Don’t tell only the old, old stories.
The old stories tend to evoke irritable energy, not creative energy, and they leave some team members confused, as if a code language had suddenly emerged. They tend to suggest strong feelings but aren’t transparent enough to identify the depth of those feelings. In fact, sometimes it seems as if team members feel obligated to rehearse the old stories as an act of loyalty, not because they matter to them.
I have three suggestions for handling these stale recitals:
First, they are inevitable and probably necessary, if only to mark the starting point beyond which you need to go. If each team member gets a decent hearing, it can promote trust.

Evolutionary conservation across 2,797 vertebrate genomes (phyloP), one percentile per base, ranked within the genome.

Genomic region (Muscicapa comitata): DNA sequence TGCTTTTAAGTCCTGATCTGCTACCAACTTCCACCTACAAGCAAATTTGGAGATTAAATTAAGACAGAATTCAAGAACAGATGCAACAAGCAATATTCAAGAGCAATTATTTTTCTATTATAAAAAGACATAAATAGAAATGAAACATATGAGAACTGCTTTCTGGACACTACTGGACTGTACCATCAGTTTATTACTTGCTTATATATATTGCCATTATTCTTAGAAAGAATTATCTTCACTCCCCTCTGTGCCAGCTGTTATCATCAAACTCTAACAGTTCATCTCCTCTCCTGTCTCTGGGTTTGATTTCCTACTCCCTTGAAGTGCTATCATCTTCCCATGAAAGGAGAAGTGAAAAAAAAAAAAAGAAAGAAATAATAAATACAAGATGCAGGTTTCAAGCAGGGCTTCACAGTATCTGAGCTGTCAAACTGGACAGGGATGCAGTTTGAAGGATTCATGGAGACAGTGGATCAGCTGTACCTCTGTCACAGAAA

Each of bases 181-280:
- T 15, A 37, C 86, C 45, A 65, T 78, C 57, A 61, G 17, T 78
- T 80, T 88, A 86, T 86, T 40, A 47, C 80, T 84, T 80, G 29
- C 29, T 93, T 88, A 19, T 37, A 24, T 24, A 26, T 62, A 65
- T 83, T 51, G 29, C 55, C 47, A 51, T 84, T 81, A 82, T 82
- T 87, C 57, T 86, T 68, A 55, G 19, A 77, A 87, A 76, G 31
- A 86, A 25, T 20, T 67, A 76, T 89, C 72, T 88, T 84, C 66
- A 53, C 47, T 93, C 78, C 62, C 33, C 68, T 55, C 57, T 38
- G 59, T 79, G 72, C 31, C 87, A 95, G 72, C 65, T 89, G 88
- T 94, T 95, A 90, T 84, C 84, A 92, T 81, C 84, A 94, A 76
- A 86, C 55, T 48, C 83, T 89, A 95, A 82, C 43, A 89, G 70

Second, don’t get hooked on the old stories. This isn’t a psychotherapeutic journey, in which old stories are the pathway to healing. In church wellness, old stories are like paint on the wall — some pealing, some vivid, some interesting, certainly a piece of the overall context, but not signposts to the future. There’s nothing to be gained from defending old behavior, joining a chorus of lament, or blaming.
Third, keep pressing on. The future lies in what people are experiencing now, needing now, saying now. The circle needs to extend far beyond the keepers of old stories, who are usually a small minority.
Proceeding beyond old stories might feel uncomfortable to some. Leaders need to encourage the risk of entering new territory. In time, the fresh conversations will stir up creative energy.
Tom Ehrich is a writer, church consultant and Episcopal priest based in New York. He is the author of “Just Wondering, Jesus,” and the founder of the Church Wellness Project.